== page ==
Saturday, July 23, 2005
bill fishbein: ironic, visionary
"coffee is the largest traded food commodity in the world, but it has no nutritional value. . . .it is also not a coincidence that the price of coffee is determined by a few speculators in new york and london, rather than set by the producers who, under normal economic circumstances, would determine their prices based upon their cost of operation. do you know of any other business with a product that is priced by the buyers regardless of the cost to the sellers?"
if you haven't read bill fishbein's powerful letter in the latest coffee kids newsletter, you don't know what you're missing. what you're missing is one of the most insightful and passionate critiques of the coffee business, end of story.
and i think every word he says is true. i've often said here that the coffee market is neither free nor fair, and desperately cries out for reform.
as scaa chief ted lingle also has strongly argued, coffee just shouldn't be a commodity. it must be de-commodified as soon as possible.
fortunately people like willem boot with the recent ethiopian internet coffee auction are finding ways to experiment with new ways to buy and sell and coffee in a normal, transparent, and equal way at prices actually reflecting the real quality of the coffee.
in the meantime, what can coffee lovers do? of course, donate to coffee kids. buy your coffee from your local independent roaster who understands the issues and is committed to the new business models.
and of course, whenever possible, in those cases where it's now possible -- i admit these are currently few, but should gradually expand -- buy fresh, high-quality specialty coffee from a farmer direct. . . .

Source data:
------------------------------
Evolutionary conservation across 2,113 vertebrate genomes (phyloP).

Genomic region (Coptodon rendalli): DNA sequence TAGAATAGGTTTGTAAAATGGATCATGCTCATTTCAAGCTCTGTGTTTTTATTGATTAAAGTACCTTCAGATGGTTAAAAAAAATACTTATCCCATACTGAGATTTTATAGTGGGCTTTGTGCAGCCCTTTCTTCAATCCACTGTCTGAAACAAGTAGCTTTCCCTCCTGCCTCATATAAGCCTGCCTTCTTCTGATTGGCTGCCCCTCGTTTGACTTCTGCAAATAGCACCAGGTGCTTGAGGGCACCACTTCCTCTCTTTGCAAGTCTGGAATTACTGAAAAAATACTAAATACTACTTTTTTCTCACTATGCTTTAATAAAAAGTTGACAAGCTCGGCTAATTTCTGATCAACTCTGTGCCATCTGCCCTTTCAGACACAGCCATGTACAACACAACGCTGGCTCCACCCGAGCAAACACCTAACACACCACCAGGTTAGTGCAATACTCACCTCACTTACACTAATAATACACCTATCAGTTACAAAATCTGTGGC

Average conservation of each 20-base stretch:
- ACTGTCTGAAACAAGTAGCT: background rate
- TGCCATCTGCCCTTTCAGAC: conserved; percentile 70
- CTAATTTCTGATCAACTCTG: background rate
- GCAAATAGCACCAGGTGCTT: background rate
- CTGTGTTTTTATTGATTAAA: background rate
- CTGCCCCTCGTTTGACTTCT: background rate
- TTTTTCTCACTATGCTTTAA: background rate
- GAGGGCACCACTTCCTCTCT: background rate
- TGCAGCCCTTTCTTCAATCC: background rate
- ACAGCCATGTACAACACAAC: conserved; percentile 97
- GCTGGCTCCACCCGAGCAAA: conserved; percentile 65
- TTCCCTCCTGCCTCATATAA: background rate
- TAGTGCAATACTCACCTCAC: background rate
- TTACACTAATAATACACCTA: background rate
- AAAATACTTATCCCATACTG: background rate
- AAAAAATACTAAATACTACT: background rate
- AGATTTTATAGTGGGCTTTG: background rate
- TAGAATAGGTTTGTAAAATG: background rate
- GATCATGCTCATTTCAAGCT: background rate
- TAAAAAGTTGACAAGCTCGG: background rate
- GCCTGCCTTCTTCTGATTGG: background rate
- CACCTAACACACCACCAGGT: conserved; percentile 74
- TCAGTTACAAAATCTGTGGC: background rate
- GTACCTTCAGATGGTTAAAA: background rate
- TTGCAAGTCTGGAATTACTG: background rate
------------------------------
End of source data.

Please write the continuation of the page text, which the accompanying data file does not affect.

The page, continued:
Friday, July 22, 2005
got my gimme
and a big bccy thanks to kevin c. of gimme coffee, for so kindly sending his french roast, leftist, and piccolo mondo espresso blends. he also very sweetly sent some mesa de los santos, from scaa board member and new chair of the consumer member program oswaldo acevedo.
i'm especially interested in checking out the new mesa de los santos, which i haven't had in several years. this coffee is certified organic, bird-friendly, rainforest happy, all those good things. . .
plus it has that yummy, rich colombian taste so many coffee drinkers enjoy!
Thursday, July 21, 2005
90 years for sri jois
"the 90th birthday of k. pattabhi jois, the internationally known exponent of ashtanga yoga . . .is being celebrated today by his large number of foreign and indian students, family members and friends at the h. kempegowda memorial hall. . ."
congratulations to you, k.p.j. even tho' i am not a student of ashtanga, all yoga enthusiasts must recognize the contributions sri jois has made to yoga education worldwide.